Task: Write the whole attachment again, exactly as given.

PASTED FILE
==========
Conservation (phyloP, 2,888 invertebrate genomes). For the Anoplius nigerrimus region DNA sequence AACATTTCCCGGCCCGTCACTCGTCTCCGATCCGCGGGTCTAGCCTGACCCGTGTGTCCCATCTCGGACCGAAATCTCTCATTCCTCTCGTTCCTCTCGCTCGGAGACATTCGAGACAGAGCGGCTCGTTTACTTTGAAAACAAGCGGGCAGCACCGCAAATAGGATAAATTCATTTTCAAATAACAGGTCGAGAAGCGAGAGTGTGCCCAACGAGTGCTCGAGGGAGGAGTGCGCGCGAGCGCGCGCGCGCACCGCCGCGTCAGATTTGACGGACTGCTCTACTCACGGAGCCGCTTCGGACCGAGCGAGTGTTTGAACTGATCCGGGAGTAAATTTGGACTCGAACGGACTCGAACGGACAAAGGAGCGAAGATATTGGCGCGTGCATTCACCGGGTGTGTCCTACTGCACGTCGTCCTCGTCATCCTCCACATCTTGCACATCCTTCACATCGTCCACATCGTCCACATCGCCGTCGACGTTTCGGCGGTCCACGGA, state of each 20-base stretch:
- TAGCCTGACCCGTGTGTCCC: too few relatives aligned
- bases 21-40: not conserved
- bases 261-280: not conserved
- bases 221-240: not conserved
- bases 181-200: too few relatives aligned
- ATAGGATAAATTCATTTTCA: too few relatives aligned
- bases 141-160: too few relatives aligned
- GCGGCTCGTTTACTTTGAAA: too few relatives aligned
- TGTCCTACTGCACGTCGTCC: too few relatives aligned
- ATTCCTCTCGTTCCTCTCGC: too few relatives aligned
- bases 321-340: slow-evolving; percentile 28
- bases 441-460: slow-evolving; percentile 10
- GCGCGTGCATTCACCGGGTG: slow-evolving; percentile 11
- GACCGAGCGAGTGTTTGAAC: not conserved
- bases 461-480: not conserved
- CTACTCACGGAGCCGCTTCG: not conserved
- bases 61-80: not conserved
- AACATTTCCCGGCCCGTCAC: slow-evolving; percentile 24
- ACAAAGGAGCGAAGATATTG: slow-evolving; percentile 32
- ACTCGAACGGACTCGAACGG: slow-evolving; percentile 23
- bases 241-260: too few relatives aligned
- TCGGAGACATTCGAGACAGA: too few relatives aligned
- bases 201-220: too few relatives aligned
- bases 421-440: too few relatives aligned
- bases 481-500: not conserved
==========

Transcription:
Conservation (phyloP, 2,888 invertebrate genomes). For the Anoplius nigerrimus region DNA sequence AACATTTCCCGGCCCGTCACTCGTCTCCGATCCGCGGGTCTAGCCTGACCCGTGTGTCCCATCTCGGACCGAAATCTCTCATTCCTCTCGTTCCTCTCGCTCGGAGACATTCGAGACAGAGCGGCTCGTTTACTTTGAAAACAAGCGGGCAGCACCGCAAATAGGATAAATTCATTTTCAAATAACAGGTCGAGAAGCGAGAGTGTGCCCAACGAGTGCTCGAGGGAGGAGTGCGCGCGAGCGCGCGCGCGCACCGCCGCGTCAGATTTGACGGACTGCTCTACTCACGGAGCCGCTTCGGACCGAGCGAGTGTTTGAACTGATCCGGGAGTAAATTTGGACTCGAACGGACTCGAACGGACAAAGGAGCGAAGATATTGGCGCGTGCATTCACCGGGTGTGTCCTACTGCACGTCGTCCTCGTCATCCTCCACATCTTGCACATCCTTCACATCGTCCACATCGTCCACATCGCCGTCGACGTTTCGGCGGTCCACGGA, state of each 20-base stretch:
- TAGCCTGACCCGTGTGTCCC: too few relatives aligned
- bases 21-40: not conserved
- bases 261-280: not conserved
- bases 221-240: not conserved
- bases 181-200: too few relatives aligned
- ATAGGATAAATTCATTTTCA: too few relatives aligned
- bases 141-160: too few relatives aligned
- GCGGCTCGTTTACTTTGAAA: too few relatives aligned
- TGTCCTACTGCACGTCGTCC: too few relatives aligned
- ATTCCTCTCGTTCCTCTCGC: too few relatives aligned
- bases 321-340: slow-evolving; percentile 28
- bases 441-460: slow-evolving; percentile 10
- GCGCGTGCATTCACCGGGTG: slow-evolving; percentile 11
- GACCGAGCGAGTGTTTGAAC: not conserved
- bases 461-480: not conserved
- CTACTCACGGAGCCGCTTCG: not conserved
- bases 61-80: not conserved
- AACATTTCCCGGCCCGTCAC: slow-evolving; percentile 24
- ACAAAGGAGCGAAGATATTG: slow-evolving; percentile 32
- ACTCGAACGGACTCGAACGG: slow-evolving; percentile 23
- bases 241-260: too few relatives aligned
- TCGGAGACATTCGAGACAGA: too few relatives aligned
- bases 201-220: too few relatives aligned
- bases 421-440: too few relatives aligned
- bases 481-500: not conserved